Front page news in the April 12, 1985, Mesabi Daily News told the story of the serious downturn in the Iron Range's iron mining industry.
That was 35 years ago, and gone were the 1950s, with the building of taconite operations Reserve Mining at Babbitt and Erie Mining near Aurora. Gone were the 1960s, when U.S. Steel's Minntac at Mountain Iron and Eveleth Taconite came to be. Gone was the big mining boom of the 1970s.
The story, dateline Grand Rapids, read "A shipment of 60,000 pounds of food from the Pillsbury Co., designed to help economically stricken families on Minnesota's Iron Range, arrived at the North Central Food Bank Thursday.
"Earlier this year Pillsbury donated 40,000 pounds of food... The company agreed to give up to 100,000 pounds of food for every pound donated by people on the Iron Range. It is estimated it will feed approximately 18,250 people for three to five days. Company officials said the donation is part of the company's efforts to address the issues of youth and hunger."
A fledgling reporter remembers one of her first assignments upon being hired at the Mesabi Daily News in early 1984, was to do a story on someone who had been laid off and would leave Minnesota to find employment. Richard and Rosemary (Postudensek) Mattson of West Eveleth would be the subjects. They were among hundreds forced to find work elsewhere out of sheer necessity.
Rosemary Mattson recently told the Mesabi Tribune, "The reason we moved to Colorado was we answered an ad in the Mesabi Daily News for a conveyor belt repairman and that's what Richard did in Virginia for many years." (Conveyor Belt Service Inc. in Virginia supplies equipment and does repairs for the mines.)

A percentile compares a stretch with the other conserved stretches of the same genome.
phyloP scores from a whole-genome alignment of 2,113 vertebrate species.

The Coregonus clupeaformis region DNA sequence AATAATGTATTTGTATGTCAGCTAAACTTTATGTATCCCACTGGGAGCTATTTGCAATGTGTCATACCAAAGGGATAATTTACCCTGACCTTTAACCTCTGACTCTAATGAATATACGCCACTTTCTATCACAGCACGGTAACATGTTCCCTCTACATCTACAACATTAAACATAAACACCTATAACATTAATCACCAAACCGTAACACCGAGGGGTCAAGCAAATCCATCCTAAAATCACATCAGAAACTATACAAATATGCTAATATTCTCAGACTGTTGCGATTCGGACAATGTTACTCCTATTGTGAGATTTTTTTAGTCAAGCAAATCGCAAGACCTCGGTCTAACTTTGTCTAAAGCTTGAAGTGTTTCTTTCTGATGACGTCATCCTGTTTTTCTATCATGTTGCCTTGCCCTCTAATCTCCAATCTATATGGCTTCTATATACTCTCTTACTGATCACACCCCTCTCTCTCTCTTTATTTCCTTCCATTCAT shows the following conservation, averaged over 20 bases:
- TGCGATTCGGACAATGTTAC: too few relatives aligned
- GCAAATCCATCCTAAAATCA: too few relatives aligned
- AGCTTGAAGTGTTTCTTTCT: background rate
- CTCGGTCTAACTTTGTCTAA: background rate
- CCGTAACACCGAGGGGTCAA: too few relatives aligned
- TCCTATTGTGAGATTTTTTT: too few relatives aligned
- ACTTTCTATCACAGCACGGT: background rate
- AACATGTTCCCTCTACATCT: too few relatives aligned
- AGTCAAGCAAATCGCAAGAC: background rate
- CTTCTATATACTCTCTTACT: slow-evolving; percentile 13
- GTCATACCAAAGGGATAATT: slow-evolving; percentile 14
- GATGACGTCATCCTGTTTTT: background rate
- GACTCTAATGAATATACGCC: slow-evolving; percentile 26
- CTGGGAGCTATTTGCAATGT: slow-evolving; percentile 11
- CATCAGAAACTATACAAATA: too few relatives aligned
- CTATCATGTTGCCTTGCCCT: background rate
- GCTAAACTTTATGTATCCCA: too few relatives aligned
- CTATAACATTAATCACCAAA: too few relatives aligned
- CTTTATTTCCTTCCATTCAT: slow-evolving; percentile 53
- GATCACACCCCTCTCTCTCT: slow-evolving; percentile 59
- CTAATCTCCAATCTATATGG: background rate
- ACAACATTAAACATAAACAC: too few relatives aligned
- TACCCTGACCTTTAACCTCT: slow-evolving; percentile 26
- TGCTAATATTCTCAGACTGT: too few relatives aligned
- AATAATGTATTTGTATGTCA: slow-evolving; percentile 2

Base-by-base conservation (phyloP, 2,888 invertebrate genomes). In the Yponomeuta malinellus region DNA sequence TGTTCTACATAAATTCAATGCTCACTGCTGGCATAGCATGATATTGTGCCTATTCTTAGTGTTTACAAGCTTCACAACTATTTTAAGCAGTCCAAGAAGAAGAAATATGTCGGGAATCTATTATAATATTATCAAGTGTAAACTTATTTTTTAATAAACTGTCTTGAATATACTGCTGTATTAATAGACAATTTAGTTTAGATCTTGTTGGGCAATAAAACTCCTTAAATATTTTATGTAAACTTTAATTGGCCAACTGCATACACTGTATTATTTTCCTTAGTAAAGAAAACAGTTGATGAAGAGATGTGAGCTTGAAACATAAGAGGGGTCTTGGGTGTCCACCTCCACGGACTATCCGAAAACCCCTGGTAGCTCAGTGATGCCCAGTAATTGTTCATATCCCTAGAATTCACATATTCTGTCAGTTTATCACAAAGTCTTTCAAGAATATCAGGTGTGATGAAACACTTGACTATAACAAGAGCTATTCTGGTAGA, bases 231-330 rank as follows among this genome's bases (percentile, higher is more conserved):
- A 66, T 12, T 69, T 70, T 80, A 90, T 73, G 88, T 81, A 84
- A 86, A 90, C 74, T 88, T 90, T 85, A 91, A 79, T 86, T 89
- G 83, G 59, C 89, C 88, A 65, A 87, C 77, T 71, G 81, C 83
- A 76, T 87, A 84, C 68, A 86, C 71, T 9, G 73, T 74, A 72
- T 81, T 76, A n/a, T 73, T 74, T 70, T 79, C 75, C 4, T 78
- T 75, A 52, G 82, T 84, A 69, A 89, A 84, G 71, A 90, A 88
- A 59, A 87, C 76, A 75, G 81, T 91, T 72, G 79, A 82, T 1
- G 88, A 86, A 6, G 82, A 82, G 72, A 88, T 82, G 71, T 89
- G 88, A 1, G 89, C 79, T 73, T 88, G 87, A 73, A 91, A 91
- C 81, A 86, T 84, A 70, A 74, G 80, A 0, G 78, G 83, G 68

The couple sent a resume to a company in Colorado and Richard Mattson was called to come for an interview. "We loved the area. We moved to Longmont, north of Boulder. The owner of Solid Systems liked Richard and hired him." She was hired as an administrative assistant at the Longmont Times-Call newspaper "with a great recommendation from Jim Krause of the Eveleth Scene," she said. "While we were out there, he would hire other Conveyor Belt repairmen from the Range who were laid off to come out there and work." The Mattsons and their four children, Rich Jr., Anna, Glen and Cathy, lived in Colorado for two years. Richard Mattson died 30 years ago at age 49, and Rosemary still lives in West Eveleth.
The mid-1980s was a difficult time for the mining industry. A June 1985 Mesabi Daily News story carried the headline, "Hanna slates Butler closing," and the story began, "NASHWAUK — Hanna Mining Co. management and union officials met and shutdown dates were posted at Butler Taconite in Nashwauk and at National Steel Pellet Company in Keewatin... The shutdown will affect about 450 workers at both plants." Butler closed permanently in 1985. An August 1985 MDN story read, "The Butler Taconite Company plant will be dismantled, ending speculation that the plant might reopen or that another industry would occupy the facility, an M.A. Hanna official said. And 17 years later after numerous troubles including a lockout of the union hourly workers, National Steel filed for bankruptcy in 2002. It had been the nation's fifth largest steel producer.